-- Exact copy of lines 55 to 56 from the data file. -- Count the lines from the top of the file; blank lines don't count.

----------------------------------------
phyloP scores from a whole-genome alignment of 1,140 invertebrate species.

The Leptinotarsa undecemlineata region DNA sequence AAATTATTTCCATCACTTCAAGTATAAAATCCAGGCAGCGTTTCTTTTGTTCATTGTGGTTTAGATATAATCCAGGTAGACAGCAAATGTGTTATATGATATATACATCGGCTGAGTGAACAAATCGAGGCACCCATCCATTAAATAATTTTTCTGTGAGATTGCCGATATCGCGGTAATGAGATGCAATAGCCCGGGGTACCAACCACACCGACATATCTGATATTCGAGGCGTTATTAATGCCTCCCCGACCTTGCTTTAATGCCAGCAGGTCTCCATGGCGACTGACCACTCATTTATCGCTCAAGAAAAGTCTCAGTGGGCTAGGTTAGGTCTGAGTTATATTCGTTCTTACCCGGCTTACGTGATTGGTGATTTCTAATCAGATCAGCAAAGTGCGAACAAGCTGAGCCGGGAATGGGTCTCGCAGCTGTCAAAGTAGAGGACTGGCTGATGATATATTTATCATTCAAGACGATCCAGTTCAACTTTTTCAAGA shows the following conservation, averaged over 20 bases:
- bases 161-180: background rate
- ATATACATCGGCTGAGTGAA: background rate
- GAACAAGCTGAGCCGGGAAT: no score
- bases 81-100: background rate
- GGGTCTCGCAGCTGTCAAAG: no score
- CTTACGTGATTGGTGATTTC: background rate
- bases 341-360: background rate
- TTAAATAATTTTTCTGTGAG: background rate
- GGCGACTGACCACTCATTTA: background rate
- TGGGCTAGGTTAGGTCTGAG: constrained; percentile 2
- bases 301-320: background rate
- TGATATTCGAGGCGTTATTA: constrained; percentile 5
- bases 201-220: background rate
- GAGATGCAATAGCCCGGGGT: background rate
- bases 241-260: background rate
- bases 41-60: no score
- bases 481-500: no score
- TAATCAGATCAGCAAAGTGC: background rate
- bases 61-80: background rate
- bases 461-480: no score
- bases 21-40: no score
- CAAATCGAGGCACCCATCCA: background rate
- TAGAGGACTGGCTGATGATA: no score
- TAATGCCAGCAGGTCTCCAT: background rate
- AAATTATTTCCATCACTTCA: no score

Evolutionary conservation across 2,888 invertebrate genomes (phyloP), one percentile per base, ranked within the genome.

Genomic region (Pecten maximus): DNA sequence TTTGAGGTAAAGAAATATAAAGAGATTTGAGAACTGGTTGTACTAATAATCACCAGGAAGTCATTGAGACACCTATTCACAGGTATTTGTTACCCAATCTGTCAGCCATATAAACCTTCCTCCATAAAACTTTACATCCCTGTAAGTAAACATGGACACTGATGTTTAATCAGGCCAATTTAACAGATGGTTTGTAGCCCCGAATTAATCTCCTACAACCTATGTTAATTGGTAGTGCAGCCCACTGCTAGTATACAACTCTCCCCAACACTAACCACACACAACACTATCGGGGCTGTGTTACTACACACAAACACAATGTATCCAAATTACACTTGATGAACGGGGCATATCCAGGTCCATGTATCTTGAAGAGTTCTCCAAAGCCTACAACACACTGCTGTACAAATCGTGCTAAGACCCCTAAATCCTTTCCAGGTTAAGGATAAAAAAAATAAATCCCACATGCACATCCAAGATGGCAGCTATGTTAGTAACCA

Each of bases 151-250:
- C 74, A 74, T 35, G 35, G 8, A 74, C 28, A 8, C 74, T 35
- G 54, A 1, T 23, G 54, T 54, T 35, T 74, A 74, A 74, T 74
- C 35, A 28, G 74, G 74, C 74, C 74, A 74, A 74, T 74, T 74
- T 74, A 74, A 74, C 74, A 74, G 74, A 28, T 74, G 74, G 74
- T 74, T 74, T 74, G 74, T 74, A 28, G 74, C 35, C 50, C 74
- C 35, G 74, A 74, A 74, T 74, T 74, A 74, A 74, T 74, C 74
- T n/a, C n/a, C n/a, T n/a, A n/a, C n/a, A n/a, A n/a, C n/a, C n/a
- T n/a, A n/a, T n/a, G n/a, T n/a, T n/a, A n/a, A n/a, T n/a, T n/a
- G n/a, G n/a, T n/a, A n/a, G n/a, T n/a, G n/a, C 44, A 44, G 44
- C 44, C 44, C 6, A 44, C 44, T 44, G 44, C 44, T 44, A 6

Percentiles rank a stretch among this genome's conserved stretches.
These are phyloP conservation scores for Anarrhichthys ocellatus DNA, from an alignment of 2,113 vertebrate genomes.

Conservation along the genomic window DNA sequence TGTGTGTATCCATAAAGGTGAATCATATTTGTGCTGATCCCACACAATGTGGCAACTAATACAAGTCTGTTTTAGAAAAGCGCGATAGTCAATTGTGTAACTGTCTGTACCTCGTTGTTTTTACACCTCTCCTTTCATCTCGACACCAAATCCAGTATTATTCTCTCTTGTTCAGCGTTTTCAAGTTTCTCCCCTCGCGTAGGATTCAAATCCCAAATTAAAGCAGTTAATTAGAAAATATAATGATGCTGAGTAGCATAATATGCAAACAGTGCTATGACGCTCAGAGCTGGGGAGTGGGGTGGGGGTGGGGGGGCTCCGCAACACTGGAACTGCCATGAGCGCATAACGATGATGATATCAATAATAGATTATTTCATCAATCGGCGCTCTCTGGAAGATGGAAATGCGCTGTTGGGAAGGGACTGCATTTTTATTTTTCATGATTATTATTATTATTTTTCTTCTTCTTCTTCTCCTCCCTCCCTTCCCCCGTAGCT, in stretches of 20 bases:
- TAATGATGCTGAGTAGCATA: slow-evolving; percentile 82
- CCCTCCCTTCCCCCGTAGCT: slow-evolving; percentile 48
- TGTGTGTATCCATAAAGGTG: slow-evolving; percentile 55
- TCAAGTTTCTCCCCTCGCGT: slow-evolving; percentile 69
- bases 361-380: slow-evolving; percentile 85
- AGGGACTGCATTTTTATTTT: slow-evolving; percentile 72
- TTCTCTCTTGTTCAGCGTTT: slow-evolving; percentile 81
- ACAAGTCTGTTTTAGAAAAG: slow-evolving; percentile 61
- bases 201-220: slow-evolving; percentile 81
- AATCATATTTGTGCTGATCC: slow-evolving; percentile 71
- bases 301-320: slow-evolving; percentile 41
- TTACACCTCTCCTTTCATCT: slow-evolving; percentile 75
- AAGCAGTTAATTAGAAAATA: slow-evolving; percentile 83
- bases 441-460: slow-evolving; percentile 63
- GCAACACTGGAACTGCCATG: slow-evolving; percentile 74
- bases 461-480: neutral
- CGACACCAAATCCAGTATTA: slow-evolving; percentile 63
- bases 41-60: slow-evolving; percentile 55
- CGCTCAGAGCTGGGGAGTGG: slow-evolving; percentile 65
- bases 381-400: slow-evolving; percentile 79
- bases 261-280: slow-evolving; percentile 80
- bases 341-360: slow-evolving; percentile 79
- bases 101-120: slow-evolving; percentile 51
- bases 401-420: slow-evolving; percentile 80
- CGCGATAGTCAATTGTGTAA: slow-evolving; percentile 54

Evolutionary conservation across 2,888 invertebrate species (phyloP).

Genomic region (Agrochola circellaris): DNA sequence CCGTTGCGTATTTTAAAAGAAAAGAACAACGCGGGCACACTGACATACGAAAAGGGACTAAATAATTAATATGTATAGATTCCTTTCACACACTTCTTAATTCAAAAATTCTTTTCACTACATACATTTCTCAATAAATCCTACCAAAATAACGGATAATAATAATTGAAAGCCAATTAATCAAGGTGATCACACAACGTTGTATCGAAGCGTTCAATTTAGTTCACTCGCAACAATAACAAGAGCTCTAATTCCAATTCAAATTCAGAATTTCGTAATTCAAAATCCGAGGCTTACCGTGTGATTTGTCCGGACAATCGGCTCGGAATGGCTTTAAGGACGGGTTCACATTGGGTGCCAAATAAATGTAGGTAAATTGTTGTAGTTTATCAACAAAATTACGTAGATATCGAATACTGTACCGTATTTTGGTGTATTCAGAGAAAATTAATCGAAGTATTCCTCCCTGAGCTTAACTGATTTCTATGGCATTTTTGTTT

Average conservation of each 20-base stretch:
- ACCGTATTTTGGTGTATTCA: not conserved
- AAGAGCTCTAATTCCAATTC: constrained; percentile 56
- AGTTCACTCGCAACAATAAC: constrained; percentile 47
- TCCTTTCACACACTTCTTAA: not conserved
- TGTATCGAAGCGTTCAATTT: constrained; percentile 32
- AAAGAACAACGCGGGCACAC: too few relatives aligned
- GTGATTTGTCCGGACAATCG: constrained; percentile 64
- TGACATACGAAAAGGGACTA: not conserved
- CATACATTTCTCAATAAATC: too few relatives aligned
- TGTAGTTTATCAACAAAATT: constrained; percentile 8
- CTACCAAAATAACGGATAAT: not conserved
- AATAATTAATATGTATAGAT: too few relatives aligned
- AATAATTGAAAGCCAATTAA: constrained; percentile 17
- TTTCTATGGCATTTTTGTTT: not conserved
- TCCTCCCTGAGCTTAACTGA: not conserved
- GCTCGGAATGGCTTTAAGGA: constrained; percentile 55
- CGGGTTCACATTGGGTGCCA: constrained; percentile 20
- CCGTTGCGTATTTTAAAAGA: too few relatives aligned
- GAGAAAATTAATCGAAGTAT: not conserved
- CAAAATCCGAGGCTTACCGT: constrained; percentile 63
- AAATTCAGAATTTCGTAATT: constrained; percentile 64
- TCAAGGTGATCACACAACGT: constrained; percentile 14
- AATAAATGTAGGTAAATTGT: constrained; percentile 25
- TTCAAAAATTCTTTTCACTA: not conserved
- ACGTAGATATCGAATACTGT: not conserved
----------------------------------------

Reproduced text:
- TTACACCTCTCCTTTCATCT: slow-evolving; percentile 75
- AAGCAGTTAATTAGAAAATA: slow-evolving; percentile 83